‘Natural’ and ‘Organic’
Herbal products may not necessarily be safe
Q. I’m a geezer, and I believe in herbal products because they’re natural, and I think you should tell your readers how wonderful they are.
I get a kick out of people who are big on “natural” and “organic.” Poison ivy is natural and organic. So is cobra venom.
You have to be very careful when you use herbal health products and dietary supplements, especially if you are a senior. Always consult a doctor before taking any of these products, which I like to label “alternatives.”
These products may not be safe if you have cancer, an enlarged prostate gland, high blood pressure, diabetes, glaucoma, heart disease, epilepsy, Parkinson disease, psychiatric issues or problems with clotting blood, your immune system, liver or thyroid.
You should be especially cautious about these products if you are taking drugs that treat any of these health problems.
Alternatives can interfere with the way your body should process medicine. For example, you may not absorb enough of the medicine that you need.
These products can cause difficulties during surgery, including bleeding and problems with anesthesia. You should stop using herbal products at least two weeks before surgery.
In the United States, alternatives are regulated by the U.S. Food and Drug Administration as foods. Therefore, they are not held to the same standards as medicines whose manufacturers must prove they are safe and effective.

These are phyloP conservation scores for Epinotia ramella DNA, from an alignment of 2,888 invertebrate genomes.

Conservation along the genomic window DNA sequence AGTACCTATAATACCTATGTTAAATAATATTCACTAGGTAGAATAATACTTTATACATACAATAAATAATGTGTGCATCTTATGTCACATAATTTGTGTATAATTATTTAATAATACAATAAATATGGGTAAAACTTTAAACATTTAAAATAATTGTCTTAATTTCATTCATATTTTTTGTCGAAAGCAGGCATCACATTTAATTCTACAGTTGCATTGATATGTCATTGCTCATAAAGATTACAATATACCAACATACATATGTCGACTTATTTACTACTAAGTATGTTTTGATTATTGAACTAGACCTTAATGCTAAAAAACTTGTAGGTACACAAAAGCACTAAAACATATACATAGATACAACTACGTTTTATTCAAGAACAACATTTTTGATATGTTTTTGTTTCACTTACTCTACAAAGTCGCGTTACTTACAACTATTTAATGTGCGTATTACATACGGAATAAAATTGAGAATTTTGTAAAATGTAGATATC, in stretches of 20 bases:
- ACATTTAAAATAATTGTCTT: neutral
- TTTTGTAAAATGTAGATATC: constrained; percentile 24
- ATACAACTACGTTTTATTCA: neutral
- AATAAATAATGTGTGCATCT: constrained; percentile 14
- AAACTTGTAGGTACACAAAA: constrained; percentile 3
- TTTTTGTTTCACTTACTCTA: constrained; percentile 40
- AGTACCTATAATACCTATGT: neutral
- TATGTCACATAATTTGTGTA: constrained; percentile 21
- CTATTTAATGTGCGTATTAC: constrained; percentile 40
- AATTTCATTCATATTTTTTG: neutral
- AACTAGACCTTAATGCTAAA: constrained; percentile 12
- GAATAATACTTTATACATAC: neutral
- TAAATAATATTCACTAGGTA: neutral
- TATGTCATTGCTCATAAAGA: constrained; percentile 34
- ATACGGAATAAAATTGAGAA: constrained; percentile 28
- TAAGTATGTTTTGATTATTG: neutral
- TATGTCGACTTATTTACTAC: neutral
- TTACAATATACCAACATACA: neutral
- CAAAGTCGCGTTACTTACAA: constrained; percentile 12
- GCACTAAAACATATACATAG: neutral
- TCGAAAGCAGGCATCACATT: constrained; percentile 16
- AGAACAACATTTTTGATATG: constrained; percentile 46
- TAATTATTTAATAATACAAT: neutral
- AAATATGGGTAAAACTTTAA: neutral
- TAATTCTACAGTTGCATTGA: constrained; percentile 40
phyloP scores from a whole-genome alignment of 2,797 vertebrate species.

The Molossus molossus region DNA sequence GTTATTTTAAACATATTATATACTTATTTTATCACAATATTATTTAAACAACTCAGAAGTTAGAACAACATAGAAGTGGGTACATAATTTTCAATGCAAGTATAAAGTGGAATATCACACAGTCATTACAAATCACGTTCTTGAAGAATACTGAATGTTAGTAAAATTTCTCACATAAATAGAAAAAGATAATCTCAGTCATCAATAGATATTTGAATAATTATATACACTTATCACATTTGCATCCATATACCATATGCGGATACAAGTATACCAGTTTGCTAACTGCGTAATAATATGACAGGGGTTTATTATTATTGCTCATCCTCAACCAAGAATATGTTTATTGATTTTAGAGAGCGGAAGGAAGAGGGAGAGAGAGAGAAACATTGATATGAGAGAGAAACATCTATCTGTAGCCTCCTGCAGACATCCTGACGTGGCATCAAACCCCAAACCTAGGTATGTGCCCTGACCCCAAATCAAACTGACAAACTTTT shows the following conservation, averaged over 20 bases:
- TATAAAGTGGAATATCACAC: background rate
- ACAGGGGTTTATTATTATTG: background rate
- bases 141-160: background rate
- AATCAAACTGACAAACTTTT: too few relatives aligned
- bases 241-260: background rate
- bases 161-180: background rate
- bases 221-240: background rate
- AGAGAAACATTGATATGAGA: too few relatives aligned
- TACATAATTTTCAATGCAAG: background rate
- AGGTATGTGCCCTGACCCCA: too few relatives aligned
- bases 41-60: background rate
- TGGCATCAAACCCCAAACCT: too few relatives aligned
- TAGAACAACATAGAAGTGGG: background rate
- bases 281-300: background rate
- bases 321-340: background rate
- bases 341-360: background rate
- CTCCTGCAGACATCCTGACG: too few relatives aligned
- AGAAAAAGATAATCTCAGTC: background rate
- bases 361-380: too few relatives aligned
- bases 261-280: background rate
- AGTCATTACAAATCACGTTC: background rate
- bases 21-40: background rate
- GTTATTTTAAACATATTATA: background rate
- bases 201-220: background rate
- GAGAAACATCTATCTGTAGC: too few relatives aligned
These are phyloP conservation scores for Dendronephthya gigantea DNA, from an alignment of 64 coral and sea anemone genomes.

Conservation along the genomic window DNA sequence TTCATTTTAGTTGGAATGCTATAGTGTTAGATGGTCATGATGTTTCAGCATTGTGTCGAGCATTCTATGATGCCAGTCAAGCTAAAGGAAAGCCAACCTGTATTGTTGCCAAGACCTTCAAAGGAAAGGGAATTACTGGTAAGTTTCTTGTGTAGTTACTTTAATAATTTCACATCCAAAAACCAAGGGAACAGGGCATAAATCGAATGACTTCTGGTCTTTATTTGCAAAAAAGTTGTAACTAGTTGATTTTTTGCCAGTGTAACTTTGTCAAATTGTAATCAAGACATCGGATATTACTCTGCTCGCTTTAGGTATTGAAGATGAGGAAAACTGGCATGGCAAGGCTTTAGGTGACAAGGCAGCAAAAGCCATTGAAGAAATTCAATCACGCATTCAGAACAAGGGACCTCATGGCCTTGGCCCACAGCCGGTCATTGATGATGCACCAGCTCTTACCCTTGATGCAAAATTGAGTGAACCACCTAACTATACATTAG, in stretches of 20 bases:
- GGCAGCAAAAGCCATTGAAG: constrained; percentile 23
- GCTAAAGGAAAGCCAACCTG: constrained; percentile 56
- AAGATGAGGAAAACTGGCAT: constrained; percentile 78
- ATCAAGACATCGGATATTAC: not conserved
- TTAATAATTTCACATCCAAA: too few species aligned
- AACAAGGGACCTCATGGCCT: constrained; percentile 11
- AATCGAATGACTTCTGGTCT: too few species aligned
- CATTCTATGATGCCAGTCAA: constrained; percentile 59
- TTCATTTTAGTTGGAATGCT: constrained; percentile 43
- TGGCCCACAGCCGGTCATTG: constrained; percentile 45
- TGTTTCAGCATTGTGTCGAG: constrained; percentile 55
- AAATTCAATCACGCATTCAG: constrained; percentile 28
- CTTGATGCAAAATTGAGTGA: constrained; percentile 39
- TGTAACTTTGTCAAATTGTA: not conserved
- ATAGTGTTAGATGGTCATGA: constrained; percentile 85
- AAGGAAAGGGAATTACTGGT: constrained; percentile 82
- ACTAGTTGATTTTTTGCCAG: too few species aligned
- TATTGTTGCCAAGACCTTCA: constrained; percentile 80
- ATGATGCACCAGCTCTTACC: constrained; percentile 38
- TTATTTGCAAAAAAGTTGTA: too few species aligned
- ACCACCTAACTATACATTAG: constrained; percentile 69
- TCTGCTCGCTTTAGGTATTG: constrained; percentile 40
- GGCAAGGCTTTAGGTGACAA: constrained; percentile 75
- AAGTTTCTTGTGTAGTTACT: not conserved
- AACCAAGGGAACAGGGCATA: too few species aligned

These products can also contain ingredients that aren’t on the label. That bottle of natural elixir on the shelf could contain plant pollen, steroids, arsenic, lead and pesticides.
The active ingredients in many of these products are unknown. In fact, because alternatives are not held to tough standards, you may even consume more or less of the supplement than what the label tells you you’re taking.
Well, you ask, these products must be standardized in some way, right? The fact is that, in the United States, there is no legal definition of “standardized” for supplements.
There are hundreds of alternatives on the shelves that claim they will help you feel better in a variety of ways. However, the advertising claims usually aren’t backed by reliable information.
Some of the most popular alternatives include chondroitin, echinacea, ephedra, garlic, ginkgo biloba, ginseng, glucosamine, kava, melatonin, black cohosh, saw palmetto and St. John’s wort.
These alternatives may have additional effects that the manufacturers don’t always tell you about. Here are some side effects you should know about:
• If you are sensitive to aspirin, don’t take black cohosh because it contains salicylates. Black cohosh is used for menopausal symptoms. Aspirin, or acetylsalicylic acid, is a drug in the family of salicylates.
• If you have a shellfish allergy, you may also be allergic to glucosamine. Glucosamine is taken for arthritis.
• Don’t drink alcohol if you take kava products. Kava can increase the effects of alcohol. Kava is used to calm your nerves.
Fred Cicetti is a freelance writer who specializes in health. He has been writing professionally since 1963. Before he began freelancing, he was a reporter and columnist for three daily newspapers in New Jersey. If you would like to ask a question, write to firstname.lastname@example.org.